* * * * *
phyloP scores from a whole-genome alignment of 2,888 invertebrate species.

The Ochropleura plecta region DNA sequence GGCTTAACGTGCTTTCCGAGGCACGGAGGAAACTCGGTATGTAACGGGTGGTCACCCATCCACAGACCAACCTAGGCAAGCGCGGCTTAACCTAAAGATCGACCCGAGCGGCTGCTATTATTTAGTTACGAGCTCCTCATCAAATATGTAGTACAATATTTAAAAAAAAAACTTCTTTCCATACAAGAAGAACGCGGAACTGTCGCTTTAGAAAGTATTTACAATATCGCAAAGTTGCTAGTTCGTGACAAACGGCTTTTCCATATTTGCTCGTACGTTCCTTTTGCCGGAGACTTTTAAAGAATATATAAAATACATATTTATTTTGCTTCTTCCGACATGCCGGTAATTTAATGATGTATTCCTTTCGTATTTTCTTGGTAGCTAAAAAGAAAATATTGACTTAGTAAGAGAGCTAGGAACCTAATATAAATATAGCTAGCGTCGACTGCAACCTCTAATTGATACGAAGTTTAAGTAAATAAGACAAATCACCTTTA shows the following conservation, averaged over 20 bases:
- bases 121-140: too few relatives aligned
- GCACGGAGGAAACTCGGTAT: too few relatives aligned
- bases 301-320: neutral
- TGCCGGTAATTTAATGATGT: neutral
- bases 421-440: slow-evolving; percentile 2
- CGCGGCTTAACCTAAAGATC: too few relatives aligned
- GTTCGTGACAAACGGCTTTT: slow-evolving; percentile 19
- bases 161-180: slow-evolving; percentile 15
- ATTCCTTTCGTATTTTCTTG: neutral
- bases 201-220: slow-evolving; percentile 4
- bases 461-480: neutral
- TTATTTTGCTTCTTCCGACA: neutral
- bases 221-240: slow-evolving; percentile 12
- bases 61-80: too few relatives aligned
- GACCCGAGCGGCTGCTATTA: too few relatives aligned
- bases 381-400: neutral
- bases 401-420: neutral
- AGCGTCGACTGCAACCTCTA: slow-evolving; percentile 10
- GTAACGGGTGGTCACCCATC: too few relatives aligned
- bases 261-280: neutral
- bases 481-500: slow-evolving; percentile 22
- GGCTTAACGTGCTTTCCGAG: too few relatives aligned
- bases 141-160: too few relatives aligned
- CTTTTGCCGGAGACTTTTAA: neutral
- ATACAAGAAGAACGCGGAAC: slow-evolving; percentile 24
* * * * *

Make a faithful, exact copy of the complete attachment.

phyloP scores from a whole-genome alignment of 2,888 invertebrate species.

The Ochropleura plecta region DNA sequence GGCTTAACGTGCTTTCCGAGGCACGGAGGAAACTCGGTATGTAACGGGTGGTCACCCATCCACAGACCAACCTAGGCAAGCGCGGCTTAACCTAAAGATCGACCCGAGCGGCTGCTATTATTTAGTTACGAGCTCCTCATCAAATATGTAGTACAATATTTAAAAAAAAAACTTCTTTCCATACAAGAAGAACGCGGAACTGTCGCTTTAGAAAGTATTTACAATATCGCAAAGTTGCTAGTTCGTGACAAACGGCTTTTCCATATTTGCTCGTACGTTCCTTTTGCCGGAGACTTTTAAAGAATATATAAAATACATATTTATTTTGCTTCTTCCGACATGCCGGTAATTTAATGATGTATTCCTTTCGTATTTTCTTGGTAGCTAAAAAGAAAATATTGACTTAGTAAGAGAGCTAGGAACCTAATATAAATATAGCTAGCGTCGACTGCAACCTCTAATTGATACGAAGTTTAAGTAAATAAGACAAATCACCTTTA shows the following conservation, averaged over 20 bases:
- bases 121-140: too few relatives aligned
- GCACGGAGGAAACTCGGTAT: too few relatives aligned
- bases 301-320: neutral
- TGCCGGTAATTTAATGATGT: neutral
- bases 421-440: slow-evolving; percentile 2
- CGCGGCTTAACCTAAAGATC: too few relatives aligned
- GTTCGTGACAAACGGCTTTT: slow-evolving; percentile 19
- bases 161-180: slow-evolving; percentile 15
- ATTCCTTTCGTATTTTCTTG: neutral
- bases 201-220: slow-evolving; percentile 4
- bases 461-480: neutral
- TTATTTTGCTTCTTCCGACA: neutral
- bases 221-240: slow-evolving; percentile 12
- bases 61-80: too few relatives aligned
- GACCCGAGCGGCTGCTATTA: too few relatives aligned
- bases 381-400: neutral
- bases 401-420: neutral
- AGCGTCGACTGCAACCTCTA: slow-evolving; percentile 10
- GTAACGGGTGGTCACCCATC: too few relatives aligned
- bases 261-280: neutral
- bases 481-500: slow-evolving; percentile 22
- GGCTTAACGTGCTTTCCGAG: too few relatives aligned
- bases 141-160: too few relatives aligned
- CTTTTGCCGGAGACTTTTAA: neutral
- ATACAAGAAGAACGCGGAAC: slow-evolving; percentile 24